By Rochelle Brenner
This is an introduction to an essay by Mr. Tim, the Head Instructor at Action Mt. Airy. Prior to earning his Black Belt from Action Karate, he trained extensively in Taekwondo. He enjoys and has taught archery at Awbury Arboretum. His wife is a black belt. His two kids are black belts. He runs a church out of his home and grew up running sub 5-minute miles in the hills of the Rift Valley, Kenya.
But for the longest time those were all hobbies. His day job for 20+ years was a 3d art teacher at several different universities. At age 51, he realized martial arts was more than a hobby.
Martial arts can help you discover your calling, Or it can be your calling. Either way, you will be challenged to identify the parts of your life you love, the ones you want to improve and the ones you want to pursue. Here is his story, in his words:
By Tim Wetzel:
I have been a teacher or leader for longer than I remember. Even when I was a kid, I know I was the one who often came up with the plan and figured out how we would get around the rules our parents had laid out for us. How would we get over the garage wall to the empty lot to build a fort?
Teaching & Leading is in my blood too. Both parents have been teachers. My father is a teacher of teachers! I was a resident assistant in high school and college. My first job out of college, I supervised a team of students not much younger than I. My roles of leadership and teaching continued into every other job I had.
I have been an instructor or professor for 20+ years. I taught college classes in 3d animation and modeling. I explained and demonstrated game design and game development. I enjoyed helping students create works of art. I really enjoyed learning new things and passing that knowledge on to my college students.
At the end of each day though, I went home. I graded student projects and dismissed them from my mind. I prepared for the next class and then set it aside. When I was asked about my classes, my answer began with how I enjoyed what I taught and then how I found many students frustrating to teach: lack of work ethic, turning in assignments late, cheating, or just not caring. I railed about how I didn’t understand how they could be that way.
Oh, I had good students and I loved to engage with them, to pull them upward and onward. But why weren’t they the ones I first thought of or talked about? I would go home and turn my mind away from what I had done in the day. It was a job, a paycheck. Did I enjoy it? Yes, for the most part I enjoyed what I got out of my employment. I would have said that it was fulfilling.
A little over 3 years ago, I started leading at Karate. I was good at it. I was a teacher after all. I enjoyed being in front of the class, the control, and the continual learning of new content. Each week, I checked in – “What do you want me to teach this week?” I would take the challenge and teach it to the best of my ability. And when my classes were over, I would leave. After all, it was really, just another job. One I enjoyed and benefited greatly from, but still, just a job.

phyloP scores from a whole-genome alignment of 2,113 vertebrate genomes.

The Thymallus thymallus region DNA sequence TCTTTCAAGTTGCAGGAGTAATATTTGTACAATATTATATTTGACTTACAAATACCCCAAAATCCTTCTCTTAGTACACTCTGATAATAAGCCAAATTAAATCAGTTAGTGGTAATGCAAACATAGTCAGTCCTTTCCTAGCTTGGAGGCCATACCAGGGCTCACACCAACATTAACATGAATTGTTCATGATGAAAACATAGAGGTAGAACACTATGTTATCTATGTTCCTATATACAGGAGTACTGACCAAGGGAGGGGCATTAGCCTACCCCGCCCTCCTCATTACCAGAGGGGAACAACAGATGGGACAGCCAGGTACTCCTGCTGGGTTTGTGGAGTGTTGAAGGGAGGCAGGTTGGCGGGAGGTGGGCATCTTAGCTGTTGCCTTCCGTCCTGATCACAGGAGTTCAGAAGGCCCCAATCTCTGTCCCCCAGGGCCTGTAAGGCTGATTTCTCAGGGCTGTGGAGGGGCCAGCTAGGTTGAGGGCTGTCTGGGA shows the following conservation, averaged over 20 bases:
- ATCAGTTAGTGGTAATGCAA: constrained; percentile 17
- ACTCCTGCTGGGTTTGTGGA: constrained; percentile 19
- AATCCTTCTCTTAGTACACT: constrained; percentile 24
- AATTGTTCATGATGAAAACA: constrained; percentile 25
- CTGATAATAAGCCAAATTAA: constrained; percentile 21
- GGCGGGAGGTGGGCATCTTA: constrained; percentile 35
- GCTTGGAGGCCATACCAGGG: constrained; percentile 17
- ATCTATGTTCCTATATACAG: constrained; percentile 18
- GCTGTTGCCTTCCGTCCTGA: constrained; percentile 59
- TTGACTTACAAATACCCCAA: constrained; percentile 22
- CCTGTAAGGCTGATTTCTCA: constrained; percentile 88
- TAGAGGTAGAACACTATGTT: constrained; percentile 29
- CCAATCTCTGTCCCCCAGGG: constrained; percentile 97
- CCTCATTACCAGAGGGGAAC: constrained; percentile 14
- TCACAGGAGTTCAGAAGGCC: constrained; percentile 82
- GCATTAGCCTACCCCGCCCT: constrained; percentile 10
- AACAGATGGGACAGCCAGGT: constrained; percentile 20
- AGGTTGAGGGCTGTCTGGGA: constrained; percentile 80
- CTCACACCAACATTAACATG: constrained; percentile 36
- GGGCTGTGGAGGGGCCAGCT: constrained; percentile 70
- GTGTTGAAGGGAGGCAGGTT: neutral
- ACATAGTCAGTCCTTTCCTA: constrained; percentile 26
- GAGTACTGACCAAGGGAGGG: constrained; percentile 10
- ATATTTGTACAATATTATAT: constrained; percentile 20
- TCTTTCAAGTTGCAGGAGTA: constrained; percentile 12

Then something started to change.
I don’t know if it was the students, the training or the loss of my professorship, but I started to come early to school, I started to talk with parents and students. I started to remember names, personalities, and histories, and I began to ask questions, to engage: “How was your test last week? How was your trip to the Poconos? And do you remember how you did that kick last week – that was amazingly high!”
I began to connect with each student more. I was starting to care. But I would go home and turn it off. The day was done. It was still a job.
2020 I started working at Action Karate Mt. Airy full time. At first, I felt overwhelmed and unsure. So much to learn and do – How do I text everyone? Where do we keep the gloves? Where are the curriculum files? How do I do…. – it was a lot. Each day I would finish my tasks and teaching and turn it all off. I was done for the day.
The other day, I was talking with a group of friends about my last 3 months at Action Karate. I was excitedly sharing about a single mom with a 3-year-old. I shared that I am so excited about how he is doing and how I can be a mentor for him. How I love to make sure my leaders know exactly how to help him. How I look for that student struggles to grasp the speed of the class and make sure she understands and connects with the class.
I reflect on each student and the potential I see in each. I am excited at what I can give each one so they become who they truly are.
And I am not really thinking about karate anymore.
I am thinking about how I can help each student become a better person individually. I can name them. [which is pretty amazing because I am notoriously bad at remembering names]
One of my friends said this: “Tim, in the many years I have known you, this is the first time I have heard you talk about your students in a positive way and in way that you truly care about their lives and where they are headed. It sounds like you have found your calling.” She continued, “You have always been a teacher, but now you have found your vocation.”
You know what, I think she is right. I am still growing into to it, and am still learning, but my job isn’t about me anymore, it’s about my students and my leaders. I want the best for my students, and I will make sure they get it. I want my leaders to achieve greater things than me. I still love my job, but I get excited and love helping people grow and thrive and change more. It’s my calling.